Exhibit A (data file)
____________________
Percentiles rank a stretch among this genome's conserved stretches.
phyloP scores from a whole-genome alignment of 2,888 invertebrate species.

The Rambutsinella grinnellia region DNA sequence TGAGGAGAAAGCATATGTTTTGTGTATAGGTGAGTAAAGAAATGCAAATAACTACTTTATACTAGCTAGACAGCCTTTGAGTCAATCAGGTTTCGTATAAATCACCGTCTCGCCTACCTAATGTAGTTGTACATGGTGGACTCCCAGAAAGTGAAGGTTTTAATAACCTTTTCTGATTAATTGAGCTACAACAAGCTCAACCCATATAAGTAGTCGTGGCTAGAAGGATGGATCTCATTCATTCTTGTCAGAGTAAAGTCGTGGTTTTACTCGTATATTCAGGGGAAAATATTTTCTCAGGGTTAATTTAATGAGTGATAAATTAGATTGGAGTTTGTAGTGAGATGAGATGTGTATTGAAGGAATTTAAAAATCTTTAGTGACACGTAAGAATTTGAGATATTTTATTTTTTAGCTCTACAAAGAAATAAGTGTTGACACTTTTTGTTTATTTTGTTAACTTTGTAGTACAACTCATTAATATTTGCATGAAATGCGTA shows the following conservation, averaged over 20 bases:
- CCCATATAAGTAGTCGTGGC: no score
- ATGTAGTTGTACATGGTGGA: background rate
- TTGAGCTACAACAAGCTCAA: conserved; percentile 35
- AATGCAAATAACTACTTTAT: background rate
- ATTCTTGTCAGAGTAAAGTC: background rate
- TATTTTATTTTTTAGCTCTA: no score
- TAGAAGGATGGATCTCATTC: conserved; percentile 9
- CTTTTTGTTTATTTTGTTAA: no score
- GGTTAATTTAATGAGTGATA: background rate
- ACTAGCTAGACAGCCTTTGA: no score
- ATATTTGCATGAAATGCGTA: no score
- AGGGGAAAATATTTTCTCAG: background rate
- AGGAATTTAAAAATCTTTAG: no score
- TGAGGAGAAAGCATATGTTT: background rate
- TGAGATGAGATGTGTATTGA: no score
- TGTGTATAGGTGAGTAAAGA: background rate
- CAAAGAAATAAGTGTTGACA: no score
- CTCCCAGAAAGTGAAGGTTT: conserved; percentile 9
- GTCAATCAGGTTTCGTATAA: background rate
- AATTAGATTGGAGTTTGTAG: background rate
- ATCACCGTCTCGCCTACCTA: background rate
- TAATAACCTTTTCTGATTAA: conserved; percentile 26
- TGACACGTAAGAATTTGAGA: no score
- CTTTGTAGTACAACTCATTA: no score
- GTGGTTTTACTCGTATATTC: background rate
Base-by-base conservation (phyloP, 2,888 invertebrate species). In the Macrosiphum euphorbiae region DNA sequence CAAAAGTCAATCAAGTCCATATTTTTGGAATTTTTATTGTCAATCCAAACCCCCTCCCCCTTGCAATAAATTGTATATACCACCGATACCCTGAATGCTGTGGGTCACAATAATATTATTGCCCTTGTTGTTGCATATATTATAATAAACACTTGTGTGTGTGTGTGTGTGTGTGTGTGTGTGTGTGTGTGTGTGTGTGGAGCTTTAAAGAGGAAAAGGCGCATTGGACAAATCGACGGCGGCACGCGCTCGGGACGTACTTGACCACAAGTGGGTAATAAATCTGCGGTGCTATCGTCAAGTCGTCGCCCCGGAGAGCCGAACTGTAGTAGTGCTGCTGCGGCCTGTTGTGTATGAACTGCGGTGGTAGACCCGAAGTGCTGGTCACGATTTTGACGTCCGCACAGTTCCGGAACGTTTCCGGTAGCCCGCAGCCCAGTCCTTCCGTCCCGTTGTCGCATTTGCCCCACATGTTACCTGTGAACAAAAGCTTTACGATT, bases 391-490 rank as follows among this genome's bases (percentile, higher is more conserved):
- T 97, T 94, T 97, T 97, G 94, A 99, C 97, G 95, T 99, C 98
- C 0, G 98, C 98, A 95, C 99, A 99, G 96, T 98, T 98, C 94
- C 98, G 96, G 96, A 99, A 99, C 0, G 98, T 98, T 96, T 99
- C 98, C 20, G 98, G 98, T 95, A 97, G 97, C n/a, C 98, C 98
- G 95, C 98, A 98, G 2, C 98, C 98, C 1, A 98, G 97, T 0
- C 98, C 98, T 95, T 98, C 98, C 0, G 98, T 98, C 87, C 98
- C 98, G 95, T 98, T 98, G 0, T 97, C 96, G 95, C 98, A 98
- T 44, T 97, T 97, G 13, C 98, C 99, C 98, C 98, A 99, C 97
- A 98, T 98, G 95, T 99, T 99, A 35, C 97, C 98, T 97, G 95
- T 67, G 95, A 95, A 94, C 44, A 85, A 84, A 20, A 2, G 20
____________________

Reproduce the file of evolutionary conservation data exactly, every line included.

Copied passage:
Percentiles rank a stretch among this genome's conserved stretches.
phyloP scores from a whole-genome alignment of 2,888 invertebrate species.

The Rambutsinella grinnellia region DNA sequence TGAGGAGAAAGCATATGTTTTGTGTATAGGTGAGTAAAGAAATGCAAATAACTACTTTATACTAGCTAGACAGCCTTTGAGTCAATCAGGTTTCGTATAAATCACCGTCTCGCCTACCTAATGTAGTTGTACATGGTGGACTCCCAGAAAGTGAAGGTTTTAATAACCTTTTCTGATTAATTGAGCTACAACAAGCTCAACCCATATAAGTAGTCGTGGCTAGAAGGATGGATCTCATTCATTCTTGTCAGAGTAAAGTCGTGGTTTTACTCGTATATTCAGGGGAAAATATTTTCTCAGGGTTAATTTAATGAGTGATAAATTAGATTGGAGTTTGTAGTGAGATGAGATGTGTATTGAAGGAATTTAAAAATCTTTAGTGACACGTAAGAATTTGAGATATTTTATTTTTTAGCTCTACAAAGAAATAAGTGTTGACACTTTTTGTTTATTTTGTTAACTTTGTAGTACAACTCATTAATATTTGCATGAAATGCGTA shows the following conservation, averaged over 20 bases:
- CCCATATAAGTAGTCGTGGC: no score
- ATGTAGTTGTACATGGTGGA: background rate
- TTGAGCTACAACAAGCTCAA: conserved; percentile 35
- AATGCAAATAACTACTTTAT: background rate
- ATTCTTGTCAGAGTAAAGTC: background rate
- TATTTTATTTTTTAGCTCTA: no score
- TAGAAGGATGGATCTCATTC: conserved; percentile 9
- CTTTTTGTTTATTTTGTTAA: no score
- GGTTAATTTAATGAGTGATA: background rate
- ACTAGCTAGACAGCCTTTGA: no score
- ATATTTGCATGAAATGCGTA: no score
- AGGGGAAAATATTTTCTCAG: background rate
- AGGAATTTAAAAATCTTTAG: no score
- TGAGGAGAAAGCATATGTTT: background rate
- TGAGATGAGATGTGTATTGA: no score
- TGTGTATAGGTGAGTAAAGA: background rate
- CAAAGAAATAAGTGTTGACA: no score
- CTCCCAGAAAGTGAAGGTTT: conserved; percentile 9
- GTCAATCAGGTTTCGTATAA: background rate
- AATTAGATTGGAGTTTGTAG: background rate
- ATCACCGTCTCGCCTACCTA: background rate
- TAATAACCTTTTCTGATTAA: conserved; percentile 26
- TGACACGTAAGAATTTGAGA: no score
- CTTTGTAGTACAACTCATTA: no score
- GTGGTTTTACTCGTATATTC: background rate
Base-by-base conservation (phyloP, 2,888 invertebrate species). In the Macrosiphum euphorbiae region DNA sequence CAAAAGTCAATCAAGTCCATATTTTTGGAATTTTTATTGTCAATCCAAACCCCCTCCCCCTTGCAATAAATTGTATATACCACCGATACCCTGAATGCTGTGGGTCACAATAATATTATTGCCCTTGTTGTTGCATATATTATAATAAACACTTGTGTGTGTGTGTGTGTGTGTGTGTGTGTGTGTGTGTGTGTGTGTGGAGCTTTAAAGAGGAAAAGGCGCATTGGACAAATCGACGGCGGCACGCGCTCGGGACGTACTTGACCACAAGTGGGTAATAAATCTGCGGTGCTATCGTCAAGTCGTCGCCCCGGAGAGCCGAACTGTAGTAGTGCTGCTGCGGCCTGTTGTGTATGAACTGCGGTGGTAGACCCGAAGTGCTGGTCACGATTTTGACGTCCGCACAGTTCCGGAACGTTTCCGGTAGCCCGCAGCCCAGTCCTTCCGTCCCGTTGTCGCATTTGCCCCACATGTTACCTGTGAACAAAAGCTTTACGATT, bases 391-490 rank as follows among this genome's bases (percentile, higher is more conserved):
- T 97, T 94, T 97, T 97, G 94, A 99, C 97, G 95, T 99, C 98
- C 0, G 98, C 98, A 95, C 99, A 99, G 96, T 98, T 98, C 94
- C 98, G 96, G 96, A 99, A 99, C 0, G 98, T 98, T 96, T 99
- C 98, C 20, G 98, G 98, T 95, A 97, G 97, C n/a, C 98, C 98
- G 95, C 98, A 98, G 2, C 98, C 98, C 1, A 98, G 97, T 0
- C 98, C 98, T 95, T 98, C 98, C 0, G 98, T 98, C 87, C 98
- C 98, G 95, T 98, T 98, G 0, T 97, C 96, G 95, C 98, A 98
- T 44, T 97, T 97, G 13, C 98, C 99, C 98, C 98, A 99, C 97
- A 98, T 98, G 95, T 99, T 99, A 35, C 97, C 98, T 97, G 95
- T 67, G 95, A 95, A 94, C 44, A 85, A 84, A 20, A 2, G 20